1

Can FFmpeg cut to a hundredth of a second?

When I try to cut a video using :

ffmpeg -i input.mov -ss 0.989 -t 0.238 -r 30 -y output.mov

The video duration of output.mov is 0.27 seconds and not 0.238 seconds.

Is this something that is limited by the video frame rate?

This is the input video data:

  Metadata:
    major_brand     : qt  
    minor_version   : 512
    compatible_brands: qt  
    encoder         : Lavf58.29.100
  Duration: 00:00:04.43, start: 0.000000, bitrate: 12070 kb/s
    Stream #0:0: Video: h264 (High) (avc1 / 0x31637661), yuvj420p(pc), 1920x1080 [SAR 1:1 DAR 16:9], 11995 kb/s, 30 fps, 30 tbr, 15360 tbn, 60 tbc (default)
    Metadata:
      handler_name    : Core Media Video
      encoder         : Lavc58.54.100 libx264
    Stream #0:1: Audio: aac (LC) (mp4a / 0x6134706D), 44100 Hz, stereo, fltp, 133 kb/s (default)
    Metadata:
      handler_name    : Core Media Audio

This is the output video data:

 Metadata:
    major_brand     : qt  
    minor_version   : 512
    compatible_brands: qt  
    encoder         : Lavf58.29.100
  Duration: 00:00:00.27, start: 0.000000, bitrate: 15299 kb/s
    Stream #0:0: Video: h264 (High) (avc1 / 0x31637661), yuvj420p(pc), 1920x1080 [SAR 1:1 DAR 16:9], 15144 kb/s, 30 fps, 30 tbr, 15360 tbn, 60 tbc (default)
    Metadata:
      handler_name    : Core Media Video
      encoder         : Lavc58.54.100 libx264
    Stream #0:1: Audio: aac (LC) (mp4a / 0x6134706D), 44100 Hz, stereo, fltp, 123 kb/s (default)
    Metadata:
      handler_name    : Core Media Audio

2 Answers 2

3

I believe you cannot cut less than a frame dealing with video streams.

With 30 fps a single frame is 0.033(3) seconds. The closest value for your requested 0.238 is 0.233(3). But it is less than needed and to not miss any data ffmpeg takes one more frame which results in 0.266(6). When rounded it is exactly 0.27.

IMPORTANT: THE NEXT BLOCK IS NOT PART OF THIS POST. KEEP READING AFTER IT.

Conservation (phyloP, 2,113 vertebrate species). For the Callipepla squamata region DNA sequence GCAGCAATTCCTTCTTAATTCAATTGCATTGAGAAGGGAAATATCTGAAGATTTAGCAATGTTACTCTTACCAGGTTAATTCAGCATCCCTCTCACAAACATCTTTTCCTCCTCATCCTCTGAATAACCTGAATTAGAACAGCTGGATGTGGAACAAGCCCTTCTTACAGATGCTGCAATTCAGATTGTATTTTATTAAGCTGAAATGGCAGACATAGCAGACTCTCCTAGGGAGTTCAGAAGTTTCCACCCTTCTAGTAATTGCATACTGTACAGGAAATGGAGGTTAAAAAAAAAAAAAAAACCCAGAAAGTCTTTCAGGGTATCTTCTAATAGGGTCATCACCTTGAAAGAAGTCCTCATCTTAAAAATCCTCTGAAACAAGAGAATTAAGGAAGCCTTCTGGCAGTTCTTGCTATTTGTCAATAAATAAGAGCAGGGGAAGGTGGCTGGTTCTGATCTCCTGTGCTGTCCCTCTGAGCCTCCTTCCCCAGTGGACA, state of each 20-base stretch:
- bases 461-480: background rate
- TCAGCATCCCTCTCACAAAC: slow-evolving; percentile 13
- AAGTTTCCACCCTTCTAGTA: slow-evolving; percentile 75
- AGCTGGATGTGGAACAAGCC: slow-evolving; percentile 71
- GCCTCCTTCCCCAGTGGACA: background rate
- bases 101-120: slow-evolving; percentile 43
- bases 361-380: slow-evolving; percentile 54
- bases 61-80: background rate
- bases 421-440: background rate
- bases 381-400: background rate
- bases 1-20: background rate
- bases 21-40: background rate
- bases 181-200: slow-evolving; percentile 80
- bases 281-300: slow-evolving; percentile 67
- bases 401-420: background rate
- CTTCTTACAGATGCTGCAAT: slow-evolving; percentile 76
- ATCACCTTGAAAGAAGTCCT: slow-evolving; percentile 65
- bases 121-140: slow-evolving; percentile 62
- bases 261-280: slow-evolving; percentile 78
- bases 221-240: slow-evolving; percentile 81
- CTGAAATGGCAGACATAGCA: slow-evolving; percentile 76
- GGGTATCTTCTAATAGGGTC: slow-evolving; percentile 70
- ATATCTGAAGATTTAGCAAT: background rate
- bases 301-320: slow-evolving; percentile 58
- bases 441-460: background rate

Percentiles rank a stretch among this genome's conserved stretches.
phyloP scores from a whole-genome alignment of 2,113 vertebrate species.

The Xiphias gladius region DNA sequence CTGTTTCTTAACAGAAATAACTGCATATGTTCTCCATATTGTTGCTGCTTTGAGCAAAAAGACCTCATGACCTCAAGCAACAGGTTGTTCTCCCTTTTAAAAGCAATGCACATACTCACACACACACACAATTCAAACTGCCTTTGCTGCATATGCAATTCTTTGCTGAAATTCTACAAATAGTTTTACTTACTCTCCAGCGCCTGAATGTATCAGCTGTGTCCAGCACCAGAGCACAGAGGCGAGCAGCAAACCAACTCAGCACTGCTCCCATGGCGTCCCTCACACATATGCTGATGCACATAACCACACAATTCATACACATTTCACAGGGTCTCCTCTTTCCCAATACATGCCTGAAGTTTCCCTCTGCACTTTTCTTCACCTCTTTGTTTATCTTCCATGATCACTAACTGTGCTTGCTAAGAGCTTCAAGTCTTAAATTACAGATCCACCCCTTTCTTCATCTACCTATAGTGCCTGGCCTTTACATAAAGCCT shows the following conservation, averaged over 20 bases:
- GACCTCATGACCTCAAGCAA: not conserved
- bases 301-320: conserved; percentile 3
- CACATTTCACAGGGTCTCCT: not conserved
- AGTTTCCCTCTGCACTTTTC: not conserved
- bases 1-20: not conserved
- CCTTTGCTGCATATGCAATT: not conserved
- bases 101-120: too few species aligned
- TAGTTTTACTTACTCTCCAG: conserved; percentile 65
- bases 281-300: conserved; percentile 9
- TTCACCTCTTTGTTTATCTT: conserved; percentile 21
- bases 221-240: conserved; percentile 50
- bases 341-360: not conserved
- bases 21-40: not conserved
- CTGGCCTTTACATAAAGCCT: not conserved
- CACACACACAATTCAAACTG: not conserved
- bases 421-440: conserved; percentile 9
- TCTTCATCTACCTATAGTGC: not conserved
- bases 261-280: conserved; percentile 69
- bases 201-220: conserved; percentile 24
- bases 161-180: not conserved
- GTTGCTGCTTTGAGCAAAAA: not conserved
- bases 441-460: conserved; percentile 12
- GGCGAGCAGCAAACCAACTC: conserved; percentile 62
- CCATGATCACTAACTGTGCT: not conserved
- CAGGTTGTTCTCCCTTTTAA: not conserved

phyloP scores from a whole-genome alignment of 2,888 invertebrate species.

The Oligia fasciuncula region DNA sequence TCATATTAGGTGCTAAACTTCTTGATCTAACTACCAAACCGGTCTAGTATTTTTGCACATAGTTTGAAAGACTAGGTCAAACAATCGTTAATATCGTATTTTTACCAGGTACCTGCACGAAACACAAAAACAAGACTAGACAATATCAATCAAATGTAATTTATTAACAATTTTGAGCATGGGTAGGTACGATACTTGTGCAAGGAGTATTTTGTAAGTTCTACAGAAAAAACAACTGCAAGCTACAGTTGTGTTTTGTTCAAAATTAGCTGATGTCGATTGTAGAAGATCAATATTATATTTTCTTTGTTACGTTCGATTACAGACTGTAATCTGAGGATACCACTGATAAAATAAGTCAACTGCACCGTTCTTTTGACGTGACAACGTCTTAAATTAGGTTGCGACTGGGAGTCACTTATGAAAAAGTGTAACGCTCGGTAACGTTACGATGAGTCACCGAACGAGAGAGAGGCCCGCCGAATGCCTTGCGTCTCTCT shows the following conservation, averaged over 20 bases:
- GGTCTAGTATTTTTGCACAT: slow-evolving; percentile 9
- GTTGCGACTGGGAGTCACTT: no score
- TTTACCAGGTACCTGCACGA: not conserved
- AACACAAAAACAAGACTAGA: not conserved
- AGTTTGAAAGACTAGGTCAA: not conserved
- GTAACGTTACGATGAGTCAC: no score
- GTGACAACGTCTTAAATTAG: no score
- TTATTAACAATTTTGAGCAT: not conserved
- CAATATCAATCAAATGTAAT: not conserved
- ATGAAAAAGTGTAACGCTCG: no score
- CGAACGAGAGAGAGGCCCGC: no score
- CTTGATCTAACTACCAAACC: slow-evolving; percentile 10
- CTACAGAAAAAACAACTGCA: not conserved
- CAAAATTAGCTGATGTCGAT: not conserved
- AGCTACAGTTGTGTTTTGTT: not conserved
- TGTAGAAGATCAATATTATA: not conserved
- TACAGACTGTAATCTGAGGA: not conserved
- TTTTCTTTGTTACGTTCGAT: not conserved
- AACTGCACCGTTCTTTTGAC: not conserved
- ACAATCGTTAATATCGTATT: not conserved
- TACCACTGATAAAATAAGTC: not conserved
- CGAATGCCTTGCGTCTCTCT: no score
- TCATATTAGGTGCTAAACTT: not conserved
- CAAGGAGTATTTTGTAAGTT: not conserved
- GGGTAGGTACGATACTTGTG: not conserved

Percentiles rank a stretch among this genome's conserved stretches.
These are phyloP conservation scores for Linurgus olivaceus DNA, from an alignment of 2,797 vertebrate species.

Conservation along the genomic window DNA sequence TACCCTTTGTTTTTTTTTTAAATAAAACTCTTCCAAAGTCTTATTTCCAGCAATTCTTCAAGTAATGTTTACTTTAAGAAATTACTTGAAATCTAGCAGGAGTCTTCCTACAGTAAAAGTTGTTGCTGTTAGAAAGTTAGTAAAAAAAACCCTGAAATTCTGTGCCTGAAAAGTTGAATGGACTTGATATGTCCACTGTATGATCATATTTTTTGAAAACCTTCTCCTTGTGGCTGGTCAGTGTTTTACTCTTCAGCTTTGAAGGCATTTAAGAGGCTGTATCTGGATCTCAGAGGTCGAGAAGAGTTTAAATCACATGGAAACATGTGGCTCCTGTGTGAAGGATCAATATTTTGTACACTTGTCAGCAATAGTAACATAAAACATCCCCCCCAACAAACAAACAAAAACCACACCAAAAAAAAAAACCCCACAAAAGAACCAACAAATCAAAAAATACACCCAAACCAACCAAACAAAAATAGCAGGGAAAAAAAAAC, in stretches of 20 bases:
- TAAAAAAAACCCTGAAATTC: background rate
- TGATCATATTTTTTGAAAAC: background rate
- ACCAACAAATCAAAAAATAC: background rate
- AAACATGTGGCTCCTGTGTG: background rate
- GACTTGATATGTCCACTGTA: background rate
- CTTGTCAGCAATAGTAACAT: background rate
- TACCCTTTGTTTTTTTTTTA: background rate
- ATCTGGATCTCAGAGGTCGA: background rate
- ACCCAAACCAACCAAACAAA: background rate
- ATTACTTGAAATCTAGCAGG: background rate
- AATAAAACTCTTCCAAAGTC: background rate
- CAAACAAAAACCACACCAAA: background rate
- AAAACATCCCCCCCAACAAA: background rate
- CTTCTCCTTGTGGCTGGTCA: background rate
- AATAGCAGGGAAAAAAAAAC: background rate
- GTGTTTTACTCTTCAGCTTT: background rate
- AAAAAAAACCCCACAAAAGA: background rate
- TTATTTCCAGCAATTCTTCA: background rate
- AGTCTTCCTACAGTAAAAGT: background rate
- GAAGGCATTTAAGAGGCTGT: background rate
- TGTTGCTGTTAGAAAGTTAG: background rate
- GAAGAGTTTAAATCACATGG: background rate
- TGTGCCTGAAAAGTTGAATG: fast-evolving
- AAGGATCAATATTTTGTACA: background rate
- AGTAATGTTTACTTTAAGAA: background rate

2

Is this something that is limited by the video frame rate?

Indirectly — if the input video stream has a fixed frame rate. The true reason is system of PTS.

Every frame has its so-called presentation time stamp (PTS), expressed as an integer number.

Your input video stream has probably these PTS: enter image description here What is the meaning of these integer numbers?

They are multiples of the unit time (a tick) for the stream.

  • In your case, the unit time is as small as 1/15360 of second, because it is a reciprocal value of the so-called time base, and the time base for your input stream is 15360
    (see ..., 15360 tbn, ... in your listing).

Here are the same PTS values and calculated corresponding times:

PTS 0 512 1024 1536 2048
Presen-tation time in seconds 0*(1/15360)=0 1*(1/15360)=1/30 2*(1/15360)=2/30 3*(1/15360)=3/30 1*(1/15360)=4/30

Similar — but inverse — calculation is performed for your time values -ss 0.989 -t 0.238:

Required starting PTS 0.989 * 15360 = 15191
Required ending PTS (0.989 + 0.238) * 15360 = 18847

But frames with such PTS values in your input video don't exist, so FFmpeg will select frames with PTS 15360 (=30 * 512) and 18944 (=37 * 512), i.e. frame № 30 as a start frame and frame № 37 as an end frame.

There are 8 frames between frames 30 and 37 (inclusive), so the duration will be 8 * (1/30) = 8/30 seconds. It is the exact value. Your 0.27 seconds is the rounded one.

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